I have experienced a wide range of employment positions in many industries. I was a supervisor on drilling rigs for a company that built nuclear and coal fired power plants. I collected and categorized subsurface soil and rock samples. I traveled to different locations around the U. S. Working in cow pastures in Wisconsin in winter, and collecting soil samples from the bottom of the Ohio River on a barge offshore from a nuke plant was all just very normal.  

Black Sand Beach in Hawaii

I have physically traveled approximately half way around the globe. Ranging from Hawaii to Western Europe. From Canada to the Caribbean. From Sweden to the Greek Islands. The accumulated experience from my travels and employment gave me a wide range of knowledge. I have witnessed extreme events from multiple hurricanes, floods, wild fires, blizzards, and other record setting situations.    

Friday, May 6, 2016

Emily UR - Conclusions

Well the time has come to use what I've learned these past two years and try to get paid for it! Graduating in a week will open so many doors through which I'll be able to work outside, doing what I love. That being said, it's time to review and conclude my semester long research regarding Nutrient Pollution in Stormwater Management Ponds (SMPs).

Stormwater Management Ponds are man-made ponds designed to prevent flooding and act as a reservoir for the rainwater as well as the surface runoff that fills them from the higher elevations surrounding. These ponds generally have a weak current, if any at all and absorb sunlight all day which allows perfect conditions for algae growth and eutrophication of the water body. Nutrients and other debris associated with surface runoff and atmospheric deposition become introduced into the pond and feed these algae. I became curious about these sources so I came up with the official scientific questions of:
1. Does the setting surrounding an SMP influence the input of nutrients by surface runoff?
2. Does atmospheric deposition play a role in nutrient input?

 So  the pond to the left, HPSMP, is the Halifax Plantation Stormwater Management Pond located in Ormond Beach.

Below, TPSMP, is the Tuscawilla Park Stormwater Management Pond located in Tuscawilla Park in Daytona Beach.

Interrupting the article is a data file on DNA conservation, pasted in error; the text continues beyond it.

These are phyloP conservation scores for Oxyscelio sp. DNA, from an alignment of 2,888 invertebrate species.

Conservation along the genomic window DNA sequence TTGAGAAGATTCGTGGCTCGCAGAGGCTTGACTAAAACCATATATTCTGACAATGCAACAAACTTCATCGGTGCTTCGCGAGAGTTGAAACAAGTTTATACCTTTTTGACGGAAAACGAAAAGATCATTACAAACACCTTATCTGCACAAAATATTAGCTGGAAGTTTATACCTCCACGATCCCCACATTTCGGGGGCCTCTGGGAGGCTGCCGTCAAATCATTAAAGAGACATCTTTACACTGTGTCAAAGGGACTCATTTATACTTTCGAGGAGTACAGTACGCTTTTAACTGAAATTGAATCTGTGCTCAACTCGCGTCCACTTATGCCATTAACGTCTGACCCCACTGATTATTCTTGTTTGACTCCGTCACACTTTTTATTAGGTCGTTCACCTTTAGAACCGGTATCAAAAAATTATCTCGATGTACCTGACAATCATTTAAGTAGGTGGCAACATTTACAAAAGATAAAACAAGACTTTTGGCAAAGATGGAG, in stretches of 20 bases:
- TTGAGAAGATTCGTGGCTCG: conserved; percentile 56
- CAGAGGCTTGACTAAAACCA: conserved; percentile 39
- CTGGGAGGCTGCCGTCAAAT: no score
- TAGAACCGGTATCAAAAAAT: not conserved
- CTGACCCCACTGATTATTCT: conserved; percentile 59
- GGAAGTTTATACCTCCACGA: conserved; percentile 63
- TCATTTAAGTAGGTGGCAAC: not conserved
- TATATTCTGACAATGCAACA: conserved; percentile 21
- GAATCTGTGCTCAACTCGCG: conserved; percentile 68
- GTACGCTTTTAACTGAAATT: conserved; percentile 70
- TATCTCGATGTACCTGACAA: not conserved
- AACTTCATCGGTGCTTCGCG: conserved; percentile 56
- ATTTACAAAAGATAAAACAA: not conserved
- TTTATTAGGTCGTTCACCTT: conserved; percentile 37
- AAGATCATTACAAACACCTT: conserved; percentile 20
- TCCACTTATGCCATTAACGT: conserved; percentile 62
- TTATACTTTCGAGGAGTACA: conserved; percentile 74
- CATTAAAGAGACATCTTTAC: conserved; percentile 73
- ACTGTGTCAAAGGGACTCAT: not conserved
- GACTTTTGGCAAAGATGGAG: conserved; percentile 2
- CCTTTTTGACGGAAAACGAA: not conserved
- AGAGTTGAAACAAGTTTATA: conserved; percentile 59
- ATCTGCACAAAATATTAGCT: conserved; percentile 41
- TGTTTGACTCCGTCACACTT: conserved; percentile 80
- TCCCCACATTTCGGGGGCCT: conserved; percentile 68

Difference of water quality seen at each site in HPSMP
I decided to study these two ponds because of their locations and the area surrounding them. HPSMP is surrounded by 4 houses to its North, a golf course to it's South and a small path for residents and golf carts to cross to the East. I decided to take three samples from each pond since each side is effected by different environments hoping I would find some sort of variance of nutrient concentrations at each site.
Materials I worked with include:
  •  Field Journal
  • 4 2-Gallon Pail w/Handle
  • Hach 2100N Turbidimeter
  • Hack DR/890 Colorimeter
  • VWR Clinical 20 Centrifuge
  • NOAA Surface Weather Maps
  • 500mL Bottles for Water Samples
  • AquaFluor Handheld Fluorometer
  • Wide Mouth Quart-Size Mason Jars
  • NOAA Hi-Def Radar App for iPhone
  • Fisher Scientific MaximaDry Filter Pump
 My method used to answer my questions was rather simple; I wanted to see the difference of nutrient content before and after a storm to see how much content varied but I also wanted to see how much the rain itself contributed as well. So therefore my method was to:

1.      Three water samples from different sites in each pond were collected prior to a storm and brought to the lab to be tested for Total Inorganic Nitrogen using Method 10021 and Total Phosphates using Method 8048. Chlorophyll & Turbidity were analyzed using the AquaFluor and the Hach 2100N Turbidimeter, respectively.
2.      Tracking a storm using the NOAA Radar app, two buckets were placed around each pond to collect the rainwater associated with the later runoff. This water was jarred and stored in a cool, dark place for later analysis.
3.     Once the storm had passed, three new samples were collected from the same sites and stored in a cool, dark place for later analysis using the same methods listed earlier. 

My Results:

Measurements of Total Nitrogen

Measurements of Total Phosphates
Positive Correlation of Chlorophyll & Turbidity
 Very fun this experiment was. The storm that brought me the rainwater traveled across the Northwestern United States before it reached Florida as it is seen as the cold front (blue line with blue triangle) entering the state, proceeding on its way Southeast. I decided not to create a HYSPLIT model because it was an overcomplicated version of a regular surface radar map. Anyway, considering my results, I've determined that atmospheric deposition does play a role in nutrient input into the pond and that the setting surrounding a pond does play a role in nutrient runoff as well. Next time though, I'd like to collect a sample of surface runoff as it's entering the pond, for comparison.

Hope y'all enjoyed the ride!

Pedro UR; wrapping up